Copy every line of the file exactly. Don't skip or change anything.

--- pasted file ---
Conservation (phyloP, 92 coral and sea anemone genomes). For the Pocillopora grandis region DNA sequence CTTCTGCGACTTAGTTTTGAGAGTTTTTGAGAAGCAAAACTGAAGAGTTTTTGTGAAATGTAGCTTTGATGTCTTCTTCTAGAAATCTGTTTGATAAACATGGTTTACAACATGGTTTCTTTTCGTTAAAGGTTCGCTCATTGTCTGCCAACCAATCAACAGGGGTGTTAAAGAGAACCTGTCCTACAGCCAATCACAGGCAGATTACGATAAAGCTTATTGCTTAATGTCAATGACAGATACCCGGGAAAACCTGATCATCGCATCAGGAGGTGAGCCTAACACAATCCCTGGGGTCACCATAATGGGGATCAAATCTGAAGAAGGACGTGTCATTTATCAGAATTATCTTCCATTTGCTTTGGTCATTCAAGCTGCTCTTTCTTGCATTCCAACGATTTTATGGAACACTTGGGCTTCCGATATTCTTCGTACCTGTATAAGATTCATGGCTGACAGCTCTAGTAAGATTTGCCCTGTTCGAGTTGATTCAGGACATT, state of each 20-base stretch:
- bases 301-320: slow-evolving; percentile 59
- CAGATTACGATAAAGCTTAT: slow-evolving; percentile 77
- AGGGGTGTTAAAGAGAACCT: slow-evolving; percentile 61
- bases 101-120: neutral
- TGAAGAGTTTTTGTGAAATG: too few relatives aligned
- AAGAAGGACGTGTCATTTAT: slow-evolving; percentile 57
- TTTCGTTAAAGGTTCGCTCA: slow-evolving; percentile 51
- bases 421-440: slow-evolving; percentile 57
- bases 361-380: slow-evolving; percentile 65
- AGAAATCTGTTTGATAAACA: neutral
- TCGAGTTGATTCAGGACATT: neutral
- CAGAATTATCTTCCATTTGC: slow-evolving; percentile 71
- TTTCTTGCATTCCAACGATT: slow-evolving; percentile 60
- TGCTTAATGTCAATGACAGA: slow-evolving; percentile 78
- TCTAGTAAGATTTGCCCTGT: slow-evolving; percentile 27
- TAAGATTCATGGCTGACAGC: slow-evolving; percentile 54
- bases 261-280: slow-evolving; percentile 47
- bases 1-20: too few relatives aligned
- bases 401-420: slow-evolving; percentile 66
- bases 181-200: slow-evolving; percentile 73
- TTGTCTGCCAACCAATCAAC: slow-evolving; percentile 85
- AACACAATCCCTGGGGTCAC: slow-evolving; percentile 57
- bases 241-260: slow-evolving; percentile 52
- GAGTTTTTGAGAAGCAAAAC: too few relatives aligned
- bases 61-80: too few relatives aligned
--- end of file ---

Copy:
Conservation (phyloP, 92 coral and sea anemone genomes). For the Pocillopora grandis region DNA sequence CTTCTGCGACTTAGTTTTGAGAGTTTTTGAGAAGCAAAACTGAAGAGTTTTTGTGAAATGTAGCTTTGATGTCTTCTTCTAGAAATCTGTTTGATAAACATGGTTTACAACATGGTTTCTTTTCGTTAAAGGTTCGCTCATTGTCTGCCAACCAATCAACAGGGGTGTTAAAGAGAACCTGTCCTACAGCCAATCACAGGCAGATTACGATAAAGCTTATTGCTTAATGTCAATGACAGATACCCGGGAAAACCTGATCATCGCATCAGGAGGTGAGCCTAACACAATCCCTGGGGTCACCATAATGGGGATCAAATCTGAAGAAGGACGTGTCATTTATCAGAATTATCTTCCATTTGCTTTGGTCATTCAAGCTGCTCTTTCTTGCATTCCAACGATTTTATGGAACACTTGGGCTTCCGATATTCTTCGTACCTGTATAAGATTCATGGCTGACAGCTCTAGTAAGATTTGCCCTGTTCGAGTTGATTCAGGACATT, state of each 20-base stretch:
- bases 301-320: slow-evolving; percentile 59
- CAGATTACGATAAAGCTTAT: slow-evolving; percentile 77
- AGGGGTGTTAAAGAGAACCT: slow-evolving; percentile 61
- bases 101-120: neutral
- TGAAGAGTTTTTGTGAAATG: too few relatives aligned
- AAGAAGGACGTGTCATTTAT: slow-evolving; percentile 57
- TTTCGTTAAAGGTTCGCTCA: slow-evolving; percentile 51
- bases 421-440: slow-evolving; percentile 57
- bases 361-380: slow-evolving; percentile 65
- AGAAATCTGTTTGATAAACA: neutral
- TCGAGTTGATTCAGGACATT: neutral
- CAGAATTATCTTCCATTTGC: slow-evolving; percentile 71
- TTTCTTGCATTCCAACGATT: slow-evolving; percentile 60
- TGCTTAATGTCAATGACAGA: slow-evolving; percentile 78
- TCTAGTAAGATTTGCCCTGT: slow-evolving; percentile 27
- TAAGATTCATGGCTGACAGC: slow-evolving; percentile 54
- bases 261-280: slow-evolving; percentile 47
- bases 1-20: too few relatives aligned
- bases 401-420: slow-evolving; percentile 66
- bases 181-200: slow-evolving; percentile 73
- TTGTCTGCCAACCAATCAAC: slow-evolving; percentile 85
- AACACAATCCCTGGGGTCAC: slow-evolving; percentile 57
- bases 241-260: slow-evolving; percentile 52
- GAGTTTTTGAGAAGCAAAAC: too few relatives aligned
- bases 61-80: too few relatives aligned